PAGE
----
This week we worked on additional rail joints, Eagle Point, and adding sub-roadbed to the helix. The Whistle Stop delivered on time and under budget with 8 packages (384) of Walther’s code 83 rail joiners for about 1/3 the cost of what we expected. Great deal? Well, not necessarily. They have changed vendors and the current code 83 joiners are very much simplified but still serviceable. Gene, the rail joiner guy, says the jury is still out. He’s used several of them and they work but he has yet to render a final decision. We’ll keep you posted on his deliberations.
Gene meticulously solders rail joints. He tried blowing the solder fumes away from his face with the mask on but it didn’t work
Doug continues work on Eagle Point and has defined the mountain with pink foam and roughed in the canyon with Sculptamold. rock castings have been laid out and he is deciding upon what type of geologic stratigraphy he wants to incorporate into this yawning chasm. His concept of superposition, faulting, synclines and anticlines will impress even the non-rock hounds. Believe me, graduate students in geology at OSU will have a field day trying to explain all this. Our railroad traverses some amazing landforms and Doug will make them even more spectacular.
Eagle Point begins to take shape. The pink foam and white canyon are where the geology lesson will take place.
We occasionally pull Doug off his scenic endeavors and make him work on the more mundane aspects of layout building such as sub-roadbed. Last week we completed the radial framing to support our helix and this week we glued up and set the first sub-roadbed circle. It is big – about 8’ in diameter. This is what we need to get our 1.7% grade and 12 ½” rise. We used pocket screws and Titebond II glue to glue up sub-roadbed on Monday and Tuesday we started setting the grade.
Some of us in our golden years can remember the TV series Welcome Back Kotter – the story of an obstreperous kid who came back to his old school as a teacher. His numerous sins were revisited upon him. Kotter can’t hold a candle to the CSME construction crew I work with. To wit: The construction of a helix has, by its very nature, some math involved in its assembly. So my teacher juices started to flow and I asked George and Doug if they wanted me to share some of the math with them or just hand them the screwdrivers and drills and have at it? Doug immediately wanted the drill. Before handing him the tool, I gave a very brief review of radius, diameter, circumference and the concept of Pi. I advised them that we were going to set this grade mathematically and also check it with a level. I figured it would help to have a common vocabulary other than profanity. Doug said “I know all about that stuff, let’s get to work “. “Really”, sez I. “Yup, you know that guy Pith-a GOR-us”, sez Doug. I sez, “that sounds like a dinosaur”. Then I asked “you know about Pith-A-gorus?” Doug sez, “yeah, y’know, he’s really old, always wears a robe and rides around in a chariot”. I sez, “Pythagoras has to do with right triangles, although it does relate to a thing called a unit circle”. Doug sez, “Hand me the drill”. I got him back at lunch.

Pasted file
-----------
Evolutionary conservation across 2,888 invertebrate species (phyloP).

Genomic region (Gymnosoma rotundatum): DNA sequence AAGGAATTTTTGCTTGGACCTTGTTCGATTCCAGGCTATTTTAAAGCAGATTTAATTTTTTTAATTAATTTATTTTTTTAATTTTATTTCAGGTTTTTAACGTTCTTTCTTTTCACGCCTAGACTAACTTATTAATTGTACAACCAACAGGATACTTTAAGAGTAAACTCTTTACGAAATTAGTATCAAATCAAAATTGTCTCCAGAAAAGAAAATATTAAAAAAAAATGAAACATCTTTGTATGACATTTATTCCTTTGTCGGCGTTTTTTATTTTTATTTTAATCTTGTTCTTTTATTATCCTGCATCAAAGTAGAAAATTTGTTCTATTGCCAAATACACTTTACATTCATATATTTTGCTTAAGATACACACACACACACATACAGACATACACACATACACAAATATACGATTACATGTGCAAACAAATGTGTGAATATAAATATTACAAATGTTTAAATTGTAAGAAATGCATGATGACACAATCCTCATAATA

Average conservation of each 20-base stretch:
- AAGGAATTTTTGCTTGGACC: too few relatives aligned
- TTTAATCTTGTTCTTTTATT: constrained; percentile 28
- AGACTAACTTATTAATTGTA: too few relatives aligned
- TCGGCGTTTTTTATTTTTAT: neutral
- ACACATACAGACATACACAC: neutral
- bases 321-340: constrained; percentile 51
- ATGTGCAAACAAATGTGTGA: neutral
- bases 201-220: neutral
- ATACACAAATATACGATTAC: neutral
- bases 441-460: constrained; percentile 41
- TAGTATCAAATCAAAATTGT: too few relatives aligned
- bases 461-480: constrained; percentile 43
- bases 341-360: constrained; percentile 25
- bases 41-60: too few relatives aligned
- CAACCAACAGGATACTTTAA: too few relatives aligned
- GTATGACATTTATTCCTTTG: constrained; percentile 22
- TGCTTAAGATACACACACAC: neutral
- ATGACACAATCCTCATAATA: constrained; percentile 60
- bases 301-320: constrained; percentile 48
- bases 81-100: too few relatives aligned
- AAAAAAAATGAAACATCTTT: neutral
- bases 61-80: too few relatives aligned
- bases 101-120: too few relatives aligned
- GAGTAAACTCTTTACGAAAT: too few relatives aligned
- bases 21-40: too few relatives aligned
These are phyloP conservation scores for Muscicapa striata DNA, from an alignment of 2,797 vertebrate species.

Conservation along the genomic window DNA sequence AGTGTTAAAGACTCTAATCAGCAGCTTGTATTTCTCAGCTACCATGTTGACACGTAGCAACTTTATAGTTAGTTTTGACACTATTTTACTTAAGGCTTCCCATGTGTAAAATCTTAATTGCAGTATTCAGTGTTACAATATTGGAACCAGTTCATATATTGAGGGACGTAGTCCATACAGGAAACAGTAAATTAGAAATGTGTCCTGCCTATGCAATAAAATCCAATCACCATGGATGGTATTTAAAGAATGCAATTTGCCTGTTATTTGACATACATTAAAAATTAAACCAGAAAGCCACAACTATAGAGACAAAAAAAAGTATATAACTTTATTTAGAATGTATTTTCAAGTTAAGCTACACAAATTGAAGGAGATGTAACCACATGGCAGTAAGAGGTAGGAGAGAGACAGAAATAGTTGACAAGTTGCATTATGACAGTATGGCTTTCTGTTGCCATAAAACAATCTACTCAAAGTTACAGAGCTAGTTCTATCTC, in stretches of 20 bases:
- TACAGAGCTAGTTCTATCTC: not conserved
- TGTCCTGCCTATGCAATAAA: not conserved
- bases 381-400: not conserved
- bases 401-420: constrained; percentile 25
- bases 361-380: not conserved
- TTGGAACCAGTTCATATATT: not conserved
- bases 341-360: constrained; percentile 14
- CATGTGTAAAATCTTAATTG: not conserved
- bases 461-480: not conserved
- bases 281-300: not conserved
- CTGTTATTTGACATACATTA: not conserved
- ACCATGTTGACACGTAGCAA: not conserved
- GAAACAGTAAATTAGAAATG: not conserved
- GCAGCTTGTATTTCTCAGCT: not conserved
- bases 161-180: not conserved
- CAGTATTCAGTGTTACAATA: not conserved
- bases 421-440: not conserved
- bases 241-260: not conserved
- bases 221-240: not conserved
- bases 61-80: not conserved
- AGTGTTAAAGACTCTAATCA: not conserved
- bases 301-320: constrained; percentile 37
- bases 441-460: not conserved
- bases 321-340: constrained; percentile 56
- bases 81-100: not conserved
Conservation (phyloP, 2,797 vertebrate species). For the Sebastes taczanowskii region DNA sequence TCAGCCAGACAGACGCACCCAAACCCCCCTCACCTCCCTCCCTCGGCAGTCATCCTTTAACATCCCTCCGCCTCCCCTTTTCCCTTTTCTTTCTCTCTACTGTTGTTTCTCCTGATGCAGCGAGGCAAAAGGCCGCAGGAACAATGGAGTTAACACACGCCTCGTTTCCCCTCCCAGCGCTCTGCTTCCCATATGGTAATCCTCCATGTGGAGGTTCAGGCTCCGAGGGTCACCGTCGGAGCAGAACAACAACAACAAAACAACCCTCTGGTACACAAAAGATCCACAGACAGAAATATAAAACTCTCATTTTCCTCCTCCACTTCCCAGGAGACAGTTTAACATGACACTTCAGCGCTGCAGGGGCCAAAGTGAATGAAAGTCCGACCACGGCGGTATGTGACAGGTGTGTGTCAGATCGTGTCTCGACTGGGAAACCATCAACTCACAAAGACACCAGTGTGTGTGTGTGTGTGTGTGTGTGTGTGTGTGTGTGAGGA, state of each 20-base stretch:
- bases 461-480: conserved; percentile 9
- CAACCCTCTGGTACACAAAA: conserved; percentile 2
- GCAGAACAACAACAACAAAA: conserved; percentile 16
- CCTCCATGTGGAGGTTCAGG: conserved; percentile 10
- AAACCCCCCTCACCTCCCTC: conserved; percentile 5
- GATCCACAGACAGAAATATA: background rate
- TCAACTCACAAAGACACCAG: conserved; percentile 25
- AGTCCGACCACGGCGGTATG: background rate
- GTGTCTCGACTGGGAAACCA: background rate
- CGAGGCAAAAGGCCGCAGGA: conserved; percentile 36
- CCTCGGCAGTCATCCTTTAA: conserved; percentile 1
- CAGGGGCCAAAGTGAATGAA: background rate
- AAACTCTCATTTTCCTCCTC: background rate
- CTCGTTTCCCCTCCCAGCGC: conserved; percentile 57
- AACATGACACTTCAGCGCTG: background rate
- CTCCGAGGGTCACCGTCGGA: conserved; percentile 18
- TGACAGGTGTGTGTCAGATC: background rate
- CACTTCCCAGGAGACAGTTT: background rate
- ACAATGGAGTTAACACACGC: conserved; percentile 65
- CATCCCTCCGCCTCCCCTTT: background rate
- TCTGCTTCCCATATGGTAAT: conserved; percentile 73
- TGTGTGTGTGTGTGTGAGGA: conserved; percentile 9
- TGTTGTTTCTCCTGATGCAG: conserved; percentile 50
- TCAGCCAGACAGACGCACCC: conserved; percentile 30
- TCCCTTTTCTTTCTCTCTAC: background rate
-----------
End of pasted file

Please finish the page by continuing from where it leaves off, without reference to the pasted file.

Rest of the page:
George and Doug drill pocket holes in roadbed using Gene’s Kregg Drilling fixture and guide.
Some “cork fries” were added to Doug’s lunch but he caught them before they went down.
The first turn of the new helix in place and at grade. Note the difference in size when compared with the old helix as drawn on the paper below. This baby is big but it reduces the grade, increases the radius, offsets the top loop, includes a reverse loop, stays out of the hallway, and is mostly visible track. We’ve accommodated most of the design parameters requested by club members.
After all that, we got to work marking off linear measurements of circumference at each stringer around the first circle. Then we multiplied that run in inches times the rise per inch (.0177”) and added the height of the stringer (2.875”). That gave us the total length of riser required at that point. We called out the numbers to George, he accurately cut the risers and we clamped each one to its respective stringer. After we had the base circle set (and ran out of clamps) we used the grade tool to check the grade. We also calculated total circumference and then compared that number to our physical measurements. George and Doug had built the circle so accurately that we were only off by about ½%.
Next week we’ll screw this whole assembly (sub roadbed-risers-stringers) together and begin to lay in the middle level. This will be a much easier task because all we do is use match cut blocking to raise the middle level straight up from the bottom level. The off-set top level will have its own risers and by then George and Doug will be “helix masters”. I’ll just sit back, relax, and watch them put the old guy with the robe and chariot to work.